iOS 4.1 to Finally Fix iPhone 4 Proximity Sensor

It's official. iOS 4.1 is "coming soon" for iPhone and iPod Touch users. While the Apple Web site devoted to announcing the update focuses on new bells and whistles, the importance of iOS 4.1 is that it will hopefully resolve the remaining issues that make the iPhone 4 dysfunctional for many.

The iPhone 4 is an awesome smartphone--but for those experiencing the proximity sensor issue it is simply dysfunctional.
To be fair, not every iPhone 4 owner is experiencing the proximity sensor issue, just as the antenna death grip issue only impacted a percentage of the iPhone 4s. Unfortunately, Apple couldn't provide a Band-Aid for the proximity sensor problem like it did by offering up free iPhone 4 cases to mitigate the antenna signal issues.

For those iPhone 4 owners who do have problems with the proximity sensor, though, it's enough to make the device completely dysfunctional--at least as a phone. Everyone experiences dropped calls and signal dead zones now and again, but the proximity sensor issue is way worse.

A functional proximity sensor is supposed to detect when the iPhone 4 is engaged on a call and is close to your face. The idea is to disable the touchscreen display so that you don't inadvertently push buttons with your face while you try to talk. Users experiencing this problem get irritating tones when their face pushes the numbers on the dial pad, or accidentally place calls on mute or speakerphone, or unintentionally initiate FaceTime chat, or hang up on the call. The worst is when you accidentally hang up the call you are on and mistakenly dial a new call to some random contact on your iPhone 4.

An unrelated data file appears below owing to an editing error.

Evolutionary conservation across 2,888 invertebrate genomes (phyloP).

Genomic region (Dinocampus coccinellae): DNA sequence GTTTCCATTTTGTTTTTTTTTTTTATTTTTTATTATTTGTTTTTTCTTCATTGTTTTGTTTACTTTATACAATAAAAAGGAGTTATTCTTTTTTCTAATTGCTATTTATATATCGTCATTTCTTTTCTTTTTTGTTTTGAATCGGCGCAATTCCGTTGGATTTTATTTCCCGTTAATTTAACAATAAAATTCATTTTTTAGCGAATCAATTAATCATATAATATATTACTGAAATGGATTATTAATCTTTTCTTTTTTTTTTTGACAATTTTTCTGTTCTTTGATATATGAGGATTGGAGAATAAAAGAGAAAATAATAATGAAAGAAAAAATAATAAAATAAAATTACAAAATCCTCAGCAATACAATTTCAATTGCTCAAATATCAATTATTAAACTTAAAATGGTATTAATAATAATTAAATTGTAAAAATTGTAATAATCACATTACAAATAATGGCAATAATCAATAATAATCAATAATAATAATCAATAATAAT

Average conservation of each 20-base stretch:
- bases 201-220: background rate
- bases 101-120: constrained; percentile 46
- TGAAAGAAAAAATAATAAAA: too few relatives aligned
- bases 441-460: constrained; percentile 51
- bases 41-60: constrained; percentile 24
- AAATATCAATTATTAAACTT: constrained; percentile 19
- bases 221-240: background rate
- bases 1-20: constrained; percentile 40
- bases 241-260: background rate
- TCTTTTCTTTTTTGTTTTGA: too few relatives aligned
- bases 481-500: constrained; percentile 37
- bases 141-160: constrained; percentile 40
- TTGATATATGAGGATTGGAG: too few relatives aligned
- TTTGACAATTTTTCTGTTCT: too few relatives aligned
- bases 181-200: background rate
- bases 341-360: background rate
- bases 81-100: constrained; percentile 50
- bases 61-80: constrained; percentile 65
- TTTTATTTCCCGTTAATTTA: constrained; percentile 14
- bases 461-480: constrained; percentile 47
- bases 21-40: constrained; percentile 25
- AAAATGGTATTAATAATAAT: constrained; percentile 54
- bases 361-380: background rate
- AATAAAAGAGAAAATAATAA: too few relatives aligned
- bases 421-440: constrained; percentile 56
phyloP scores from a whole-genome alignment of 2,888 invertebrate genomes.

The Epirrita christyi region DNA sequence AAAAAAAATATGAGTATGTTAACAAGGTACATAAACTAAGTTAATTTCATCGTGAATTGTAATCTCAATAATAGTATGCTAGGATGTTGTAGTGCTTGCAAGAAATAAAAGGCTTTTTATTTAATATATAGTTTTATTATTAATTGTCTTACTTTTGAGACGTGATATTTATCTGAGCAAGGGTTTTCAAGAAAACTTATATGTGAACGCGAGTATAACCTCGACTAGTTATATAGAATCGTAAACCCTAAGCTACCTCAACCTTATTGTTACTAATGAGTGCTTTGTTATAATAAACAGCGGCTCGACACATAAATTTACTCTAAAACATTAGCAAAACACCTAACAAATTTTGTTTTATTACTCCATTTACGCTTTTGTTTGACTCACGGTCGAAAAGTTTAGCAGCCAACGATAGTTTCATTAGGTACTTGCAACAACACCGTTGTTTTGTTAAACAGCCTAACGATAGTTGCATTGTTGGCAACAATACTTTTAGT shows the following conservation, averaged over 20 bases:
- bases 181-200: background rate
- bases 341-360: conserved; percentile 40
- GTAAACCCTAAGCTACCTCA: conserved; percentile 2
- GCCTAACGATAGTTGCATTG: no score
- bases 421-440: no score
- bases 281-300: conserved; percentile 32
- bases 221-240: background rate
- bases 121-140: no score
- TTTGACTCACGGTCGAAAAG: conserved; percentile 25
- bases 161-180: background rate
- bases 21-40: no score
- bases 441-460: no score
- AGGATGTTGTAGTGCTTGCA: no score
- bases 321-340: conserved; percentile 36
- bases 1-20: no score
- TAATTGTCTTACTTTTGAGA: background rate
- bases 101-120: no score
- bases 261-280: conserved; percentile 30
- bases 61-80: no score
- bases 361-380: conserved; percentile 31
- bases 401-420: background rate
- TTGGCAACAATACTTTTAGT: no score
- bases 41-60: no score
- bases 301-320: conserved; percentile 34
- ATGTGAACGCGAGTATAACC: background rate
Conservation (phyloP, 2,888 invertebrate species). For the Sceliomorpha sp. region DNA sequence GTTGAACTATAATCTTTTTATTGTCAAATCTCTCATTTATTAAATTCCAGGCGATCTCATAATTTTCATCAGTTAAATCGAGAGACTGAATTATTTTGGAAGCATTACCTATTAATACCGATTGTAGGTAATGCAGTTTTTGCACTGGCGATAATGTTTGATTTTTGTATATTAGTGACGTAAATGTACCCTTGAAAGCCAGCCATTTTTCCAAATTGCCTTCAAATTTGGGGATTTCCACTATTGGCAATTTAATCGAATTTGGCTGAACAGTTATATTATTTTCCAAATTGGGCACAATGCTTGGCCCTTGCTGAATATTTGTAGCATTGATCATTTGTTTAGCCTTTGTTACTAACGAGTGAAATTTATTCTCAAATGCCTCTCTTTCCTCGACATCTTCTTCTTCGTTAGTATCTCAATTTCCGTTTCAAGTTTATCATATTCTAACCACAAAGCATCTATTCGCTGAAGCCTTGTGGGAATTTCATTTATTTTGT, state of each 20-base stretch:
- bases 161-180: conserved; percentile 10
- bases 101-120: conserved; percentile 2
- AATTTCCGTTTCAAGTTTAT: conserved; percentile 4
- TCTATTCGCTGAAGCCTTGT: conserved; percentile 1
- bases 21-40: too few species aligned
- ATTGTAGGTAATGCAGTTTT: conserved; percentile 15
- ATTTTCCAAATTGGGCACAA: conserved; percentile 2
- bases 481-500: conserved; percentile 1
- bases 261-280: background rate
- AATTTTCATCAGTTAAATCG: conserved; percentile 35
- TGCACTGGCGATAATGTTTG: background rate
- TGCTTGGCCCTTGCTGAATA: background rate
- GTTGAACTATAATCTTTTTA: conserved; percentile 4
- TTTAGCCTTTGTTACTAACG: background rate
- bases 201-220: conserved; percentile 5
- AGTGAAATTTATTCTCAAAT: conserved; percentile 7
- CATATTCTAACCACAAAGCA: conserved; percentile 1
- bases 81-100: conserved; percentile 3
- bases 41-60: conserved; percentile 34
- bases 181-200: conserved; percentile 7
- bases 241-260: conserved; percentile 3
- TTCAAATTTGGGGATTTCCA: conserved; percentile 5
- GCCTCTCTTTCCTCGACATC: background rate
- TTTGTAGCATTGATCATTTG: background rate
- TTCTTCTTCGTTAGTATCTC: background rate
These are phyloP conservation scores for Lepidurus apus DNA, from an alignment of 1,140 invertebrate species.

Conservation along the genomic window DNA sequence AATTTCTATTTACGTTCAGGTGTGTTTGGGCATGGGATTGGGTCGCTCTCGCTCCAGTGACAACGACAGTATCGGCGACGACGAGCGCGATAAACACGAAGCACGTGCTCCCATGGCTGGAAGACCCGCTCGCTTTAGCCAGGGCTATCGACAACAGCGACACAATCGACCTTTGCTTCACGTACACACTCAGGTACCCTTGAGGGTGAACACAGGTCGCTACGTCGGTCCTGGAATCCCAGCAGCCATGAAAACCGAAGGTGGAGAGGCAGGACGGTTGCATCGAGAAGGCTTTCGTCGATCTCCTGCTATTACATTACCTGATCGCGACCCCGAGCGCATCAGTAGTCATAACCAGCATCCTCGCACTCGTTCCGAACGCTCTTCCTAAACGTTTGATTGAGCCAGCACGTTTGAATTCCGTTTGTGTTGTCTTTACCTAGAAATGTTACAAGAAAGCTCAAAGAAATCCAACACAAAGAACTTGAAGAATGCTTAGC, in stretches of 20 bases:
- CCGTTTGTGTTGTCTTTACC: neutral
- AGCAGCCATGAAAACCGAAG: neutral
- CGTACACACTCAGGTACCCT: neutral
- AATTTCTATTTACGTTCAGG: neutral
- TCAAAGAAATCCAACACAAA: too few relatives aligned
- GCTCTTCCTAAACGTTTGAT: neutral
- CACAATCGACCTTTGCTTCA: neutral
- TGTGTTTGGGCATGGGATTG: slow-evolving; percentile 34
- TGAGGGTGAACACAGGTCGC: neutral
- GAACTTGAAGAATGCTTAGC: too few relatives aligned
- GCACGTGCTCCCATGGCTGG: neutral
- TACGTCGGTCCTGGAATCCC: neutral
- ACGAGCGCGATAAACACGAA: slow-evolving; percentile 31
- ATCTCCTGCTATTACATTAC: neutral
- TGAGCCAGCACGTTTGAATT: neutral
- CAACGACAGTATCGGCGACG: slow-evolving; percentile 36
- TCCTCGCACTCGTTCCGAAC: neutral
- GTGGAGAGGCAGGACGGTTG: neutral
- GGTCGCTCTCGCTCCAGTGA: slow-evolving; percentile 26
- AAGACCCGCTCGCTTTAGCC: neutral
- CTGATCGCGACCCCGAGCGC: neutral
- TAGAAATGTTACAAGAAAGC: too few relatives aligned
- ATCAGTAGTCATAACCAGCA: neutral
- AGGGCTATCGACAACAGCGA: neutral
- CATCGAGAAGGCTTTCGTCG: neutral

The iPhone 4 is--first and foremost--a mobile phone. Having each call be a crap shoot based on random luck does not make for effective communications, so users experiencing the proximity sensor issue have been understandably frustrated.

There has been some guidance suggesting that the proximity sensor issue can be resolved by syncing it with iTunes as a new device rather than restoring a previous update. That advice has always seemed suspect to me--sort of like the revelation from Apple that it has been miscalculating signal strength for years. I tried it and it did not resolve the problem on my iPhone 4 or on my wife's, but some readers have e-mailed me to say that this trick has worked for them.

With the release of iOS 4.1 next week, the issues that have plagued the iPhone 4 since launch and made it into a glorified iPod Touch for many users will finally be resolved. Now we can move on to comparing the iPad to the Samsung Galaxy Tab, or speculating about the features and functions of the iPhone 5.

For comprehensive coverage of the Android ecosystem, visit Greenbot.com.

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